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Talking - and Listening - to God in India

September 22, 2016

Indian children praying.
An indigenous missionary's work in northern India has taught impoverished children how to interact with God.

Living comfortably in a modern city in southern India, a young Christian heard God's call to proclaim Christ in a distant land where His name was unknown. The young man didn't like what he was hearing.

In India it is considered great fortune to land a job with the government, and Philip Zacharia* had been working for only six months at a post office in Bangalore - a job he had obtained after much struggle. He had been conversing regularly with God since age 17, when he gave his life to Christ after deciding not to kill himself, and now it was leading him to unpleasant frontiers.

"I'd only been there six months, and now the Lord was asking me to leave it and go," Zacharia said. "That was really, really hard for me."

After much struggle, he resigned and began training with a mission agency. He was not sure where the Lord was sending him, but he committed himself to the call. One day a missionary visited his Bible school in southern India and told the students that there was a state in northern India that was known as "the graveyard of missionaries." Bihar state was infamous for its lack of development, widespread crime and entrenched resistance to the gospel from Hindus, Buddhists, Sikhs and Jains.

"He was shouting filthy language," the evangelist said. "I asked, 'Am I not a human being?' He said, 'If you speak more, I will kill you.'"

"Even today, there is no law and order, no electricity, no good roads, no life security," Zacharia said. "That was an extremely, extremely bad place where nobody liked to go. Christians were afraid to send anybody to that state because of lack of security."

The missionary asked the students to pray for Bihar state.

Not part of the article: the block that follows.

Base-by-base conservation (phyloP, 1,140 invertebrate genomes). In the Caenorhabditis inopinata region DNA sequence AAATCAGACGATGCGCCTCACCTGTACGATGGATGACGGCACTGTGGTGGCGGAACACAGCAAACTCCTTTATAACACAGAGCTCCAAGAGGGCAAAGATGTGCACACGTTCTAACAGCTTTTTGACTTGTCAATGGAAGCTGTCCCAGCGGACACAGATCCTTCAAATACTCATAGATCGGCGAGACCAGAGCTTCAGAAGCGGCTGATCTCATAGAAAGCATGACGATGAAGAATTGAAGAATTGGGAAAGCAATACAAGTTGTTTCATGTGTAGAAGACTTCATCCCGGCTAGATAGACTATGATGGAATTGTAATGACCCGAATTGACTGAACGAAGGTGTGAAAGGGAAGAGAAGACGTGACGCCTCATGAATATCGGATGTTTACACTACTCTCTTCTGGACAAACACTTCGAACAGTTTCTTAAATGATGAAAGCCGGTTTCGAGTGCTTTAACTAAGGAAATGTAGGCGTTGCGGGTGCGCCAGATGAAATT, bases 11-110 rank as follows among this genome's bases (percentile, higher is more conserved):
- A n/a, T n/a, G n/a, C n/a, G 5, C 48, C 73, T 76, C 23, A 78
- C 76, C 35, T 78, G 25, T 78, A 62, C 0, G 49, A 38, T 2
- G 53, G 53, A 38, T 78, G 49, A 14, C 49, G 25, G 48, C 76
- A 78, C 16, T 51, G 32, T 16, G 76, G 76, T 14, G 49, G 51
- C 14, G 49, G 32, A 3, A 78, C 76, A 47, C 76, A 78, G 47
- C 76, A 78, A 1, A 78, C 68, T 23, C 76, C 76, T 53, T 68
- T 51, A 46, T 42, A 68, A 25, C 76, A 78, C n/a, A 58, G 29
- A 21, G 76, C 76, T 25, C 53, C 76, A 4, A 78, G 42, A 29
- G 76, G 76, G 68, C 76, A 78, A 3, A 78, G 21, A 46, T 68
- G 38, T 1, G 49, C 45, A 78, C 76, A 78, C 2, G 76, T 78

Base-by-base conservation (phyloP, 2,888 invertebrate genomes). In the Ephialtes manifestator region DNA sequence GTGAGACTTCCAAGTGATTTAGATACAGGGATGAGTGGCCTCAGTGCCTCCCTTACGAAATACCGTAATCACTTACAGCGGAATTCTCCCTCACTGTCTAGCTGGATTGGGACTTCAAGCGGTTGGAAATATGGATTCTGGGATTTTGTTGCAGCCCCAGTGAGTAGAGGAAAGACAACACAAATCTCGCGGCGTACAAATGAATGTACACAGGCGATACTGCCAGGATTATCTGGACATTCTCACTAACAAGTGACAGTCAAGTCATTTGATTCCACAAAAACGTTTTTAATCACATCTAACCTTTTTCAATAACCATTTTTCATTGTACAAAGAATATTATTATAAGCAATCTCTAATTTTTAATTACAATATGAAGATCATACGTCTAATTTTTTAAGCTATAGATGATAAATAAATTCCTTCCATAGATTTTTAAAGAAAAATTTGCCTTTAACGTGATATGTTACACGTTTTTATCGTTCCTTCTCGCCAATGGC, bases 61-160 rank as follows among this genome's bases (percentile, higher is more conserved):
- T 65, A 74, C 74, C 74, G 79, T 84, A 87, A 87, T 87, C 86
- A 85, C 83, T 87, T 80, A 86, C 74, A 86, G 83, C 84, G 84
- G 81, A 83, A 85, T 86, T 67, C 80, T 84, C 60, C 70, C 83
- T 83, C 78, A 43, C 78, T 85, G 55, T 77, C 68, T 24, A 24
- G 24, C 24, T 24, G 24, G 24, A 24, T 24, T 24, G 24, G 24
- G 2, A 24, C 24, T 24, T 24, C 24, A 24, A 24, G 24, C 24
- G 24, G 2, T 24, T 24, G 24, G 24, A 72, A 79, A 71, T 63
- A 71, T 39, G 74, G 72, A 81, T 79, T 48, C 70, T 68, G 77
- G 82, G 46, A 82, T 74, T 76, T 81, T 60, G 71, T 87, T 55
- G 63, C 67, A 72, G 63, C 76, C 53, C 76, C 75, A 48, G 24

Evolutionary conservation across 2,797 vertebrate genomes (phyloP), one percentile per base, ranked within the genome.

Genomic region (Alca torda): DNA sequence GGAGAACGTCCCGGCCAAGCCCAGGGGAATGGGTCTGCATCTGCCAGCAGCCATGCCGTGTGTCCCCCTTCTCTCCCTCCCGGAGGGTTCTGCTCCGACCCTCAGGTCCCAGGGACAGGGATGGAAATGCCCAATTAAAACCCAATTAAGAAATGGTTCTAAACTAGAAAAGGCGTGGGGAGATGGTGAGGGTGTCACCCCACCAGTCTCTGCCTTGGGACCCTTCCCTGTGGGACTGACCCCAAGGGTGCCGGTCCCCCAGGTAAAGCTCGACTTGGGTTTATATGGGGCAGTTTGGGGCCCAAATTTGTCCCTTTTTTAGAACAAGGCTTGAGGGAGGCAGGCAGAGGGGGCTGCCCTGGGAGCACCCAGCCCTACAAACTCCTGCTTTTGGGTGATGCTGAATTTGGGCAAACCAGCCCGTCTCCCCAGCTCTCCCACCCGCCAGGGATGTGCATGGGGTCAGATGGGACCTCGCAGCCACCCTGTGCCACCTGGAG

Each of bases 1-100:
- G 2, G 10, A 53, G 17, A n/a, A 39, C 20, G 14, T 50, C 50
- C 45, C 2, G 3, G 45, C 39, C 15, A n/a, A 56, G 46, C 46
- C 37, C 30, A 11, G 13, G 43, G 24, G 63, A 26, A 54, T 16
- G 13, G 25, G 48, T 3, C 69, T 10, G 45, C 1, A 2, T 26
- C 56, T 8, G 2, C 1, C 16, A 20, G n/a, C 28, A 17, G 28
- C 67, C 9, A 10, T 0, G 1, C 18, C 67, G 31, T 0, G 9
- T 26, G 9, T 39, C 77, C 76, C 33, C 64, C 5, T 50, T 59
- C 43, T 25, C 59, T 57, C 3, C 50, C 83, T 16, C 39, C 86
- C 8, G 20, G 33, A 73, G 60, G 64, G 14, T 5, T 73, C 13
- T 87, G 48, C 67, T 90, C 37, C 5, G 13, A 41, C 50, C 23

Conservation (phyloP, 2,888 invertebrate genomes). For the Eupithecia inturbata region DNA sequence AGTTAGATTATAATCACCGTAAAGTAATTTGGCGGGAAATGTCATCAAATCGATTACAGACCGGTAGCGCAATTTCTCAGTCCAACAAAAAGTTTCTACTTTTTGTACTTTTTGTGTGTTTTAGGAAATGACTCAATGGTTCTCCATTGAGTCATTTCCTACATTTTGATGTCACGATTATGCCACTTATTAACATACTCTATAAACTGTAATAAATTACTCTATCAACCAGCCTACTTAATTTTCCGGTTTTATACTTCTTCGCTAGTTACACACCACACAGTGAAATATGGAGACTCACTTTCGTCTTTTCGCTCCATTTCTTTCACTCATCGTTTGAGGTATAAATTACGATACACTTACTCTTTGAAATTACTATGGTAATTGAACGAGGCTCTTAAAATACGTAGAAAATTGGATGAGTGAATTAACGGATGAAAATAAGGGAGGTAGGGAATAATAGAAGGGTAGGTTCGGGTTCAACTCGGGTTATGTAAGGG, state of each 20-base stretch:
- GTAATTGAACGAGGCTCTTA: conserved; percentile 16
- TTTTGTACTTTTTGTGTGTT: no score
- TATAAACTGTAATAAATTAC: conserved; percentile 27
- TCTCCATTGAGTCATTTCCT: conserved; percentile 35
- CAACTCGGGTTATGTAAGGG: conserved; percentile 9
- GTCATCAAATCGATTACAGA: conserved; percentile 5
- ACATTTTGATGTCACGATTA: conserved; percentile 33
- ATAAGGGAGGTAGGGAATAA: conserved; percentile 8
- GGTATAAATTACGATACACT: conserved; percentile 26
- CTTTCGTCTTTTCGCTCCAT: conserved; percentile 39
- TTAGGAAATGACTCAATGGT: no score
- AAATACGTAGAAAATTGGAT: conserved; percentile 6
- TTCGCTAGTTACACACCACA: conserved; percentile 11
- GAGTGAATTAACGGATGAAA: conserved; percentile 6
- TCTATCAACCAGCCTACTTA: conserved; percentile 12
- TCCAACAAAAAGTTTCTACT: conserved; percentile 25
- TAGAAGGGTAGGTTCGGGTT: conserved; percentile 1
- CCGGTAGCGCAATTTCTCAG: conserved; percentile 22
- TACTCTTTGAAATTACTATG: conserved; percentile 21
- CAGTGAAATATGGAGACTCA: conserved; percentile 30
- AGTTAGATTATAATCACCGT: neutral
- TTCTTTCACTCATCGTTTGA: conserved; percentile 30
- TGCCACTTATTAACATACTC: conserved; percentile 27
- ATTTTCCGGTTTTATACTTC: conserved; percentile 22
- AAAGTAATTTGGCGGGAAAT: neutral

"I prayed for a few weeks, 'Lord, send someone to Bihar,'" Zacharia said. "But the Lord said, 'Not someone else - you must go.'"

Originally from a reputable Catholic family in Kerala state, Zacharia went to Bihar in 1984. He quickly learned that no one wanted to hear about Christ and that, as Christian, he was considered a low-caste "untouchable." One day when he was exhausted from his work, he knocked on someone's door to ask for a glass of water. The man who opened it looked him over and asked what caste he was.

"I said, 'I'm a Christian' - and my goodness, by hearing 'Christian' he was so upset," he said. "He was shouting filthy language. I asked, 'Am I not a human being?' He said, 'If you speak more, I will kill you.' His trouble was that, being an untouchable, I touched his door. So his door became unclean."

Zacharia went back to his hovel and told the Lord he didn't want to try doing anything more in Bihar. He had been there for more than a year. He packed his suitcase and went to a neighboring state, where he soon led some people to put their faith in Christ. Zacharia enjoyed a rare sensation that something good was happening, but his habit of conversing with God again left him with something hard to hear. The Lord told him he was not in the right place, he said.

Inside of partially destroyed house in Aleppo.
Ministry workers pray for a paralyzed man in northern India.

"I said, 'Lord, I don't like Bihar; I am ready to go anywhere else,'" he said. "But again, the Lord told me to go to Bihar. I took three days fasting. And I said, 'The people don't accept me.' That was my big concern - more than evangelism, being treated as a human being. I liked to sit with people and talk, get some kind of respect from them, from the community. I said, 'Lord if I'm to go to Bihar, show me something.'"